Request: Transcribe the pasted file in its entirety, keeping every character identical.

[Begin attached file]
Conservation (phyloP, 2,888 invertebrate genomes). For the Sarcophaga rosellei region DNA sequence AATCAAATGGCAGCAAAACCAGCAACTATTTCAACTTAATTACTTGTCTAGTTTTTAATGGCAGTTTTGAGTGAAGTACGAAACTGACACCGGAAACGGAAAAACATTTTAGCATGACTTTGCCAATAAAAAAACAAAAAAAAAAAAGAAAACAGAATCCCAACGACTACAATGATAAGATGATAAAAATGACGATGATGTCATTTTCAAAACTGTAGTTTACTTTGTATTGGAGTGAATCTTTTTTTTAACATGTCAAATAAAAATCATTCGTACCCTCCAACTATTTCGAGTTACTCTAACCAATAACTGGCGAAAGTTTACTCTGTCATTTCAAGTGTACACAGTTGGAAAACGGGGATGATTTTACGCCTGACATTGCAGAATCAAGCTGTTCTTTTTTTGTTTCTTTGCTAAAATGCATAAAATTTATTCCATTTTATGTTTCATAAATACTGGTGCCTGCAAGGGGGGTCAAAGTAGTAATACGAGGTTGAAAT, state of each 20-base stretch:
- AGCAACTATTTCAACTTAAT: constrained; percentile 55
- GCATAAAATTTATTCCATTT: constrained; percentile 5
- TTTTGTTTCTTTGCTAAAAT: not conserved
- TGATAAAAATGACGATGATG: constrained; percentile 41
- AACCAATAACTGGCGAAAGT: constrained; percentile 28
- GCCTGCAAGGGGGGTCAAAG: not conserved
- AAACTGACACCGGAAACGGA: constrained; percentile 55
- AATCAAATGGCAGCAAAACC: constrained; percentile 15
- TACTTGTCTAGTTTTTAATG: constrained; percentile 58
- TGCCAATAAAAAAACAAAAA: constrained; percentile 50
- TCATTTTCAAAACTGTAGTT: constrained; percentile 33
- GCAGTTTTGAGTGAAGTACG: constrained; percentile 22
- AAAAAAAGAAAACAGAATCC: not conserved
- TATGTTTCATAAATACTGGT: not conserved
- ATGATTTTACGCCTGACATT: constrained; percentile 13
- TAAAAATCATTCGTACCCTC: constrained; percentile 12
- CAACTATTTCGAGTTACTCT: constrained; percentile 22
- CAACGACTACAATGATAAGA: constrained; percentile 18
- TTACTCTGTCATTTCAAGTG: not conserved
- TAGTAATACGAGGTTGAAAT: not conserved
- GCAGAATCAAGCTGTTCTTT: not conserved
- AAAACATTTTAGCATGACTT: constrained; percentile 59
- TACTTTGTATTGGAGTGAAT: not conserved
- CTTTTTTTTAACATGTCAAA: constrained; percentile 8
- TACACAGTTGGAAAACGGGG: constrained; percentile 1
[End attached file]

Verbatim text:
Conservation (phyloP, 2,888 invertebrate genomes). For the Sarcophaga rosellei region DNA sequence AATCAAATGGCAGCAAAACCAGCAACTATTTCAACTTAATTACTTGTCTAGTTTTTAATGGCAGTTTTGAGTGAAGTACGAAACTGACACCGGAAACGGAAAAACATTTTAGCATGACTTTGCCAATAAAAAAACAAAAAAAAAAAAGAAAACAGAATCCCAACGACTACAATGATAAGATGATAAAAATGACGATGATGTCATTTTCAAAACTGTAGTTTACTTTGTATTGGAGTGAATCTTTTTTTTAACATGTCAAATAAAAATCATTCGTACCCTCCAACTATTTCGAGTTACTCTAACCAATAACTGGCGAAAGTTTACTCTGTCATTTCAAGTGTACACAGTTGGAAAACGGGGATGATTTTACGCCTGACATTGCAGAATCAAGCTGTTCTTTTTTTGTTTCTTTGCTAAAATGCATAAAATTTATTCCATTTTATGTTTCATAAATACTGGTGCCTGCAAGGGGGGTCAAAGTAGTAATACGAGGTTGAAAT, state of each 20-base stretch:
- AGCAACTATTTCAACTTAAT: constrained; percentile 55
- GCATAAAATTTATTCCATTT: constrained; percentile 5
- TTTTGTTTCTTTGCTAAAAT: not conserved
- TGATAAAAATGACGATGATG: constrained; percentile 41
- AACCAATAACTGGCGAAAGT: constrained; percentile 28
- GCCTGCAAGGGGGGTCAAAG: not conserved
- AAACTGACACCGGAAACGGA: constrained; percentile 55
- AATCAAATGGCAGCAAAACC: constrained; percentile 15
- TACTTGTCTAGTTTTTAATG: constrained; percentile 58
- TGCCAATAAAAAAACAAAAA: constrained; percentile 50
- TCATTTTCAAAACTGTAGTT: constrained; percentile 33
- GCAGTTTTGAGTGAAGTACG: constrained; percentile 22
- AAAAAAAGAAAACAGAATCC: not conserved
- TATGTTTCATAAATACTGGT: not conserved
- ATGATTTTACGCCTGACATT: constrained; percentile 13
- TAAAAATCATTCGTACCCTC: constrained; percentile 12
- CAACTATTTCGAGTTACTCT: constrained; percentile 22
- CAACGACTACAATGATAAGA: constrained; percentile 18
- TTACTCTGTCATTTCAAGTG: not conserved
- TAGTAATACGAGGTTGAAAT: not conserved
- GCAGAATCAAGCTGTTCTTT: not conserved
- AAAACATTTTAGCATGACTT: constrained; percentile 59
- TACTTTGTATTGGAGTGAAT: not conserved
- CTTTTTTTTAACATGTCAAA: constrained; percentile 8
- TACACAGTTGGAAAACGGGG: constrained; percentile 1